Tuesday, 23 June 2015

Day 232 - Amazingly Patterned Agapeta Hamana

A Smiley Moth! aka Agapeta hamana
Hey everyone, well its day 232 and I have another great discovery from my ramble around the Yorkshire Wildlife Trust's Stavely Nature Reserve on Sunday. I was walking through the woodland there and it was really nice to see this little creature. It fluttered about a bit before it settled but what a lovely bright smiley little chap it was, it really caught my eye, and then when it landed it was lovely to see it smiling back at me. Now, I had a bit of a hard time identifying it as my searches on yellow moths didn't show this one up so I'm very grateful to @JillWarwick for the help with identifying it. I haven't found a common name for this moth so I don't know if today you will have guessed that I'm talking about Agapeta Hamana!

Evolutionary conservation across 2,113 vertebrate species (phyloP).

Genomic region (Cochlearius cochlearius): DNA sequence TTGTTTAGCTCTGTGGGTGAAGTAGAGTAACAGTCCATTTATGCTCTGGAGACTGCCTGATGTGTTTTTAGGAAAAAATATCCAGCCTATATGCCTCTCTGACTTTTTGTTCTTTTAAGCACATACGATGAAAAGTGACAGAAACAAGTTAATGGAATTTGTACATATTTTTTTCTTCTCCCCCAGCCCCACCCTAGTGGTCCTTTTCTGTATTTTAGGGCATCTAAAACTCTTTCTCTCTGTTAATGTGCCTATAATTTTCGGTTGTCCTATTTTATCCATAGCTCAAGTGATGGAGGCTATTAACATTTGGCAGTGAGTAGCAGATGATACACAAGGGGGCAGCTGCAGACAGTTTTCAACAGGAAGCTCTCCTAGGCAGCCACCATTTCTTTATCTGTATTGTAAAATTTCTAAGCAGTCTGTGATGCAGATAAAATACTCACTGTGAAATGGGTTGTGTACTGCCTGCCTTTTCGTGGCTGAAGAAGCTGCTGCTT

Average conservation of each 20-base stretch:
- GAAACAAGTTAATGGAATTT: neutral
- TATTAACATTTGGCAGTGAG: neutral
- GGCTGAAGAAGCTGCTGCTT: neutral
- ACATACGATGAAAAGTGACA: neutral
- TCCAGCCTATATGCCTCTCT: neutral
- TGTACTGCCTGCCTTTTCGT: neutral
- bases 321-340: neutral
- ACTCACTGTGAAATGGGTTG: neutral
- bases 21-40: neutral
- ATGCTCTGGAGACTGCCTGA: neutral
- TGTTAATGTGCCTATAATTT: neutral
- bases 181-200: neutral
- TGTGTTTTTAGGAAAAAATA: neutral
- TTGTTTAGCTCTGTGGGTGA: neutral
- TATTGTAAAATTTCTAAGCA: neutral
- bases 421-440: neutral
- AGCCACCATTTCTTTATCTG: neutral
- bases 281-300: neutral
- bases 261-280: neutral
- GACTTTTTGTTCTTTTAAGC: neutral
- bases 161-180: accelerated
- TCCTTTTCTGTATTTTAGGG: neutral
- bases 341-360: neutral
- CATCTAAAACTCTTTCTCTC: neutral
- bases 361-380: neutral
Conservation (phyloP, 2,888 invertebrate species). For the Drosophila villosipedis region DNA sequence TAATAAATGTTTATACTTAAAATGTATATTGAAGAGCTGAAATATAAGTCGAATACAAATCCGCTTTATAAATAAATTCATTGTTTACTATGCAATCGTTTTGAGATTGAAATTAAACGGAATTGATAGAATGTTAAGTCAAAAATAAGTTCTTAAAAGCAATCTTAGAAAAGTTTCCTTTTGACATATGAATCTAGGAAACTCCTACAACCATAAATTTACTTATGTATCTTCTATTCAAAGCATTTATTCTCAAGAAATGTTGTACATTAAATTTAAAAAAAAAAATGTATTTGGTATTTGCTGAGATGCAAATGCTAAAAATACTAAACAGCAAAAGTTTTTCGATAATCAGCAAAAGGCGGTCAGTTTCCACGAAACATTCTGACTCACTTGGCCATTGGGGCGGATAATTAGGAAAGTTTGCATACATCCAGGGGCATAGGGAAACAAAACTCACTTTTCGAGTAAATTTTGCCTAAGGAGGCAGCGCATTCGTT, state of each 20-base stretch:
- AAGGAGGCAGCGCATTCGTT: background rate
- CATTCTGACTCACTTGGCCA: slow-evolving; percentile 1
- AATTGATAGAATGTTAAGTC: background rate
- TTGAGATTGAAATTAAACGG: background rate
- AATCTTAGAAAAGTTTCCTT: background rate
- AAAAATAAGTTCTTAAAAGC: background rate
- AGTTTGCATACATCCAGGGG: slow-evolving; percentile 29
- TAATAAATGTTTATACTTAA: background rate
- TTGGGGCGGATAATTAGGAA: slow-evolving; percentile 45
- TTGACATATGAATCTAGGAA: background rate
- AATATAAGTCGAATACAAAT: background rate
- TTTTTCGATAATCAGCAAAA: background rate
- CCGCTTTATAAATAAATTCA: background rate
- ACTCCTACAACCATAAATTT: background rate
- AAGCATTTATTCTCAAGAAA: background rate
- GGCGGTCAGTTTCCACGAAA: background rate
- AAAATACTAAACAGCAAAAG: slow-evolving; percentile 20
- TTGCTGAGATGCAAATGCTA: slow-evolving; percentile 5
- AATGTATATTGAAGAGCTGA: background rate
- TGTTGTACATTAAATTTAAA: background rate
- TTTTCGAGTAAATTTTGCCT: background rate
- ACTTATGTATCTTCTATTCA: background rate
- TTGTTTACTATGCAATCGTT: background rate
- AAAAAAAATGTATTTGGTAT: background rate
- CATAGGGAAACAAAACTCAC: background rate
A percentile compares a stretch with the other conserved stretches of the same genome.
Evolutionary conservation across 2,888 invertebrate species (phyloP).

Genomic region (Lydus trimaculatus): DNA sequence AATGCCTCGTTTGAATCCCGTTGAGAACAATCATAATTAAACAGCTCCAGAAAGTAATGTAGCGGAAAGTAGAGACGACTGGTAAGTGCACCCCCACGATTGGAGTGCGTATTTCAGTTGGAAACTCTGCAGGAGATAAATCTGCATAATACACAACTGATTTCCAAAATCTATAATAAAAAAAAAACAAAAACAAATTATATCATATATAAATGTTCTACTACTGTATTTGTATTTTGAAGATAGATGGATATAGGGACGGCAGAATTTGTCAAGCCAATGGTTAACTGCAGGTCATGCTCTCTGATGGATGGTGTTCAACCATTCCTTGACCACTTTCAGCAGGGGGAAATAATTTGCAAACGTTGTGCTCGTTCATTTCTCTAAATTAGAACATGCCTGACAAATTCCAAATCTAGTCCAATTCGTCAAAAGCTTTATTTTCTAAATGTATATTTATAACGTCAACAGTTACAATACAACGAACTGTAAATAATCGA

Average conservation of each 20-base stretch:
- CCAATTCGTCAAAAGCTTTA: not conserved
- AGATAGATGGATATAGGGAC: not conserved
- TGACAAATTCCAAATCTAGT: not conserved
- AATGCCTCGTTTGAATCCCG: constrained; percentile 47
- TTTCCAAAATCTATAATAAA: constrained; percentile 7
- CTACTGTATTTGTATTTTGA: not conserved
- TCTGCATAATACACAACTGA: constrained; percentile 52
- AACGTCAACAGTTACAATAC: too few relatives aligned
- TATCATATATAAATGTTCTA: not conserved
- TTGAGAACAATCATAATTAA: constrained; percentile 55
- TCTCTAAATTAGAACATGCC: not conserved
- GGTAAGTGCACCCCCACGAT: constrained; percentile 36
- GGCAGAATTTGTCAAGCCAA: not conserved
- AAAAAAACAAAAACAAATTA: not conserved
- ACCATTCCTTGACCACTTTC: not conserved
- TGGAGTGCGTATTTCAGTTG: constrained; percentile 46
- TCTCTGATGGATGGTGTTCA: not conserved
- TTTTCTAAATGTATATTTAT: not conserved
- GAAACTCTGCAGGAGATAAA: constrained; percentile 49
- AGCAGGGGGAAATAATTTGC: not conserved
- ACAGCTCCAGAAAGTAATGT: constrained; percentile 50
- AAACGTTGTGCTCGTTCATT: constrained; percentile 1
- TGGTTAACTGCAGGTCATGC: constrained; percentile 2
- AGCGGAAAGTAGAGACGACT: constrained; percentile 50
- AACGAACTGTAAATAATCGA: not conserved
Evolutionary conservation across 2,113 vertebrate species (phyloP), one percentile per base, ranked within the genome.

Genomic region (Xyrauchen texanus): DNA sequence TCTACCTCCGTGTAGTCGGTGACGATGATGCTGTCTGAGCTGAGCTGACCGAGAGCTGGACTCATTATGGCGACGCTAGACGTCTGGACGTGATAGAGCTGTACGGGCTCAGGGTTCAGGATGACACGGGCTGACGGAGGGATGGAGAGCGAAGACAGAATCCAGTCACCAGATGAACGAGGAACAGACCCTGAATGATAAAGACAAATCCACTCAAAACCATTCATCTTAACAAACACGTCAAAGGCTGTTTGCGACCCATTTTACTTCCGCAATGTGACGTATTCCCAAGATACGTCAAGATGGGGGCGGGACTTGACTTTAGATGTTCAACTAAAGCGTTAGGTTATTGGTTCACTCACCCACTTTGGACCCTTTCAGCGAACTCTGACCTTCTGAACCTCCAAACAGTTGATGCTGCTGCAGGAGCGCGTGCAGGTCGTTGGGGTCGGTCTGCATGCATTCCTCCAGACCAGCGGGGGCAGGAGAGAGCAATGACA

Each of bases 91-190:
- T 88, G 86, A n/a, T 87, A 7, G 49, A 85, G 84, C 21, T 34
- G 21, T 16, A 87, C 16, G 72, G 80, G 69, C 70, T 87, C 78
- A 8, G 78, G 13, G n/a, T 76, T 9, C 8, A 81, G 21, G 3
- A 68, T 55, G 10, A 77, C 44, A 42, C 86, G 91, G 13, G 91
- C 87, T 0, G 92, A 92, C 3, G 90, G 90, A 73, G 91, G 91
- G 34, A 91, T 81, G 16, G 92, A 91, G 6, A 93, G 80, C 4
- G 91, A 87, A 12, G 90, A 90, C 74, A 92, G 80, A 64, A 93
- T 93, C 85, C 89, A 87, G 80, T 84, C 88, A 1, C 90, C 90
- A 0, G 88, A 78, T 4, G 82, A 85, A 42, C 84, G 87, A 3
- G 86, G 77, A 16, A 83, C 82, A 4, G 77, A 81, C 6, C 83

So, here are the facts:
  • The Moth has a 15mm-24mm wingspan and can be seen from June to August often flying from Dusk.
  • This is strange as we found ours at about 3:30 pm probably because they are easily disturbed in daytime.
It was patient while I photographed it....
  • In Norfolk they have been seen to range from mid April all the way to mid October. The larvae are seen in July.
  • They are most common in Southern England but they have been seen as far as just North of Aberdeen.
  • They are found in Meadows, Gardens, waste ground and Parks where they eat thistles as adults and the roots of these as larvae.
  • There were 107 records in 1990 but then they had a decline to 1999 where there were just 47 records. There numbers have since risen and last year there were 376 records in Norfolk!
..well for a little while, then it moved and I had to follow it
  • Their name is Agapeta Hamana but their common name is Common Yellow Conch. Their even commoner name is the 'Smiley Moth'.
  • They are found all around Europe apart from Scilly, Iceland, Belarus, Turkey, Bulgaria, Greece and a couple of others in Southern Europe as well.
  • I found several common names including Hook Marked Straw Moth and Common Yellow Conch.
Here are some links to some more information:

Hope you enjoyed,


1 comment:

  1. Awww, I love that smiley face pattern on the wings! - Tasha